Affordable Access

Publisher Website

Functional significance of membrane associated proteolysis in the toxicity of Bacillus thuringiensis Cry3Aa toxin against Colorado potato beetle

DOI: 10.1016/j.toxicon.2012.07.012
  • Bacillus Thuringiensis
  • Cry3Aa
  • Colorado Potato Beetle
  • Proteolysis


Abstract Bacillus thuringiensis Cry toxins are widely used as biocontrol agents in bioinsecticides and transgenic plants. In the three domain-Cry toxins, domain II has been identified as an important determinant of their highly specific activity against insects. In this work, we assessed the role in membrane associated proteolysis and toxicity in Colorado potato beetle (CPB) of a previously reported ADAM recognition motif present in Cry3Aa toxin domain II. We used site-directed mutagenesis to modify the Bacillus thuringiensis cry3A gene in amino acid residues 344, 346, 347, 351 and 353 of the ADAM recognition motif in Cry3Aa toxin. Cry3Aa toxin mutants displayed decreased toxicity when compared to the wild type toxin and impaired ability to compete CPB brush border membrane associated cleavage of an ADAM fluorogenic substrate. Although the proteolytic profile of Cry3Aa toxin mutants generated by brush border membrane associated proteases was similar to that of Cry3Aa toxin, the metalloprotease inhibitor 1,10-phenanthroline was less efficient on the proteolysis of mutants than on that of the wild type toxin. The relevance of the Cry3Aa–ADAM interaction through the predicted recognition sequence was further confirmed by analyzing the effect of membrane integrity disturbance on Cry3Aa toxin membrane associated proteolysis and CPB larvae toxicity. Data support that Cry3Aa proteolysis, as a result of the interaction with ADAM through the Cry3Aa recognition motif, is essential for Cry3Aa toxic action in CPB. Detailed knowledge of Cry3Aa interaction with CPB midgut membrane should facilitate the development of more effective Bt based products against this devastating pest and other Coleoptera.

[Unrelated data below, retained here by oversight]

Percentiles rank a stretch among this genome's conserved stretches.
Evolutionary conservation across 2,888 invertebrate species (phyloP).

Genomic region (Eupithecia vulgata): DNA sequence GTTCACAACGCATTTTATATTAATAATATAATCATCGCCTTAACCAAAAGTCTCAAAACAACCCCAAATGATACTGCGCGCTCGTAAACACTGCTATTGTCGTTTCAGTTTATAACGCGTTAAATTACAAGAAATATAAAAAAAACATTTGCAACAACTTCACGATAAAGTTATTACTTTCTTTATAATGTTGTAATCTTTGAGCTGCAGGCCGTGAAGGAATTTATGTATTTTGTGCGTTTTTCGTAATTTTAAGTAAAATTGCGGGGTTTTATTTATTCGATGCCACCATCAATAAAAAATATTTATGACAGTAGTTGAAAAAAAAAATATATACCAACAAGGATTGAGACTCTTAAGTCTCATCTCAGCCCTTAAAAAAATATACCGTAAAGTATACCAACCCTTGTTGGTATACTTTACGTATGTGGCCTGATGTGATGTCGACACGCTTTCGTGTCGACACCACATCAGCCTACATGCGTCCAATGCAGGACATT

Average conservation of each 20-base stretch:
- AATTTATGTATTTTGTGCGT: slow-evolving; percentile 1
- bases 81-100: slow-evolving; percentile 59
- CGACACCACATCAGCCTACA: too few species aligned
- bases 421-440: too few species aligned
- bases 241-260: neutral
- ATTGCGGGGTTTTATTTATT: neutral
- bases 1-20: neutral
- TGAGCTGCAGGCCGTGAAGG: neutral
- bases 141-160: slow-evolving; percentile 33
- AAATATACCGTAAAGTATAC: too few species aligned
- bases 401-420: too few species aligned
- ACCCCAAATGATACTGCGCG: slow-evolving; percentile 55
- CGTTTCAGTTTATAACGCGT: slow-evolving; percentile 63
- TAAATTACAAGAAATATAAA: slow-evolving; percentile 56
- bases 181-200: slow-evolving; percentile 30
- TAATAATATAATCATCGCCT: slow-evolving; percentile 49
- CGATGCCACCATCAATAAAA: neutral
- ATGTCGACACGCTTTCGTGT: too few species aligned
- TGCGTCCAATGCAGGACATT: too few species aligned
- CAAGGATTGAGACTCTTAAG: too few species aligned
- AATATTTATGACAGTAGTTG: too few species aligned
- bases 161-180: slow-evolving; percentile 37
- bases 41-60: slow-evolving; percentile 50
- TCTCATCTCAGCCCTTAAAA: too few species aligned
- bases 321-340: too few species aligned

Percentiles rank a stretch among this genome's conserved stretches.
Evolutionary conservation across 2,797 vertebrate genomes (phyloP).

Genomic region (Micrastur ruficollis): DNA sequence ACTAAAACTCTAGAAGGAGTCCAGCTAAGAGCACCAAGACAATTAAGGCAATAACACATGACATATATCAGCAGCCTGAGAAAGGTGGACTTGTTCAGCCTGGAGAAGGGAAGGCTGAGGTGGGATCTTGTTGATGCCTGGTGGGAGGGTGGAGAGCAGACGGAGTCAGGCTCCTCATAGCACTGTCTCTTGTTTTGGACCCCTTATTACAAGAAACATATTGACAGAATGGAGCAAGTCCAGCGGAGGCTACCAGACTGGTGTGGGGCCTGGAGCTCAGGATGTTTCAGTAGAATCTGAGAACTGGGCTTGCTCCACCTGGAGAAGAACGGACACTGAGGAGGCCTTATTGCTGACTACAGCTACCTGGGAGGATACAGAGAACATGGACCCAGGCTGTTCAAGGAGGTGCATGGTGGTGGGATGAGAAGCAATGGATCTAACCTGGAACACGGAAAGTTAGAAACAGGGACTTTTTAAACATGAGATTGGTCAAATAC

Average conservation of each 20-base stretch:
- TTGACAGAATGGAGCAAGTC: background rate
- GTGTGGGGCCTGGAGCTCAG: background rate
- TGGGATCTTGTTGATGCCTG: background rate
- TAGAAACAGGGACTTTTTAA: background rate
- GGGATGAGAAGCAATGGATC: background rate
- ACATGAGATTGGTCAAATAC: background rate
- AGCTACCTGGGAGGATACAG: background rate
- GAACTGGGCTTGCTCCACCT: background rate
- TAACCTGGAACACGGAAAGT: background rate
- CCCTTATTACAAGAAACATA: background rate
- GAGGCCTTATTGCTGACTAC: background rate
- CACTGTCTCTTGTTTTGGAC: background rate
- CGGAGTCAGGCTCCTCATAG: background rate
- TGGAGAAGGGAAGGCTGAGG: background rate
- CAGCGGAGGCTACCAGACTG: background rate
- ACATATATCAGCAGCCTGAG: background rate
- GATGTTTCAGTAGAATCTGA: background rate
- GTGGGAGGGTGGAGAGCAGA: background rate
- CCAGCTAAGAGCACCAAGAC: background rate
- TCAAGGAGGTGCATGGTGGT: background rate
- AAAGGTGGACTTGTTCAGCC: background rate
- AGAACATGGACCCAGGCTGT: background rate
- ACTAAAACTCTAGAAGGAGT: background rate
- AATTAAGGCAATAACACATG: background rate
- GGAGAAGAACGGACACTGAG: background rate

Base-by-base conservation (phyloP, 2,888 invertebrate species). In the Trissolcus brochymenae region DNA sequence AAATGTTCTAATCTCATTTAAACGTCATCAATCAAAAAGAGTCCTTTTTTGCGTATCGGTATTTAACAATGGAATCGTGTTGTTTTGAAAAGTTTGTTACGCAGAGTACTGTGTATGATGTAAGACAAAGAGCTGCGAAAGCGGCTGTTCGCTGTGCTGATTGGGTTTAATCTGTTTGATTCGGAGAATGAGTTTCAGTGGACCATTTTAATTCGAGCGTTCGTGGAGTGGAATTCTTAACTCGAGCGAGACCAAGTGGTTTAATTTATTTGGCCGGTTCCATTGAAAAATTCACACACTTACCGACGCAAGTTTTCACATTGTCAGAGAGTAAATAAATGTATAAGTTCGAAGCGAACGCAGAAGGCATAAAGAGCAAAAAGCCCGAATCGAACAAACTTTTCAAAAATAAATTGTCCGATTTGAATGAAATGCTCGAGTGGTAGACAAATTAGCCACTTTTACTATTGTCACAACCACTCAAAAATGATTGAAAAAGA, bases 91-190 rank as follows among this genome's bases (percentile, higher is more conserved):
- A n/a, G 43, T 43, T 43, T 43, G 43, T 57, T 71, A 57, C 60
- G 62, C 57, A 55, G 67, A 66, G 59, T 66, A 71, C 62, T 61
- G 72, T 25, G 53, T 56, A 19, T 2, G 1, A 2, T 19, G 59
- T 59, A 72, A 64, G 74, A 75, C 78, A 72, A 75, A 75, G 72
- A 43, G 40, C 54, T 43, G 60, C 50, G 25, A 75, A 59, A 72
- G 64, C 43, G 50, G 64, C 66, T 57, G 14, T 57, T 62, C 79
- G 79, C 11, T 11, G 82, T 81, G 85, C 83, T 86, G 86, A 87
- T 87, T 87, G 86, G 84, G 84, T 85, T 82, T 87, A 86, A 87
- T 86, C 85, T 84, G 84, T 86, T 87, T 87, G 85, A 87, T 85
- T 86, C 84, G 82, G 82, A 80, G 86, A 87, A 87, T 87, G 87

There are no comments yet on this publication. Be the first to share your thoughts.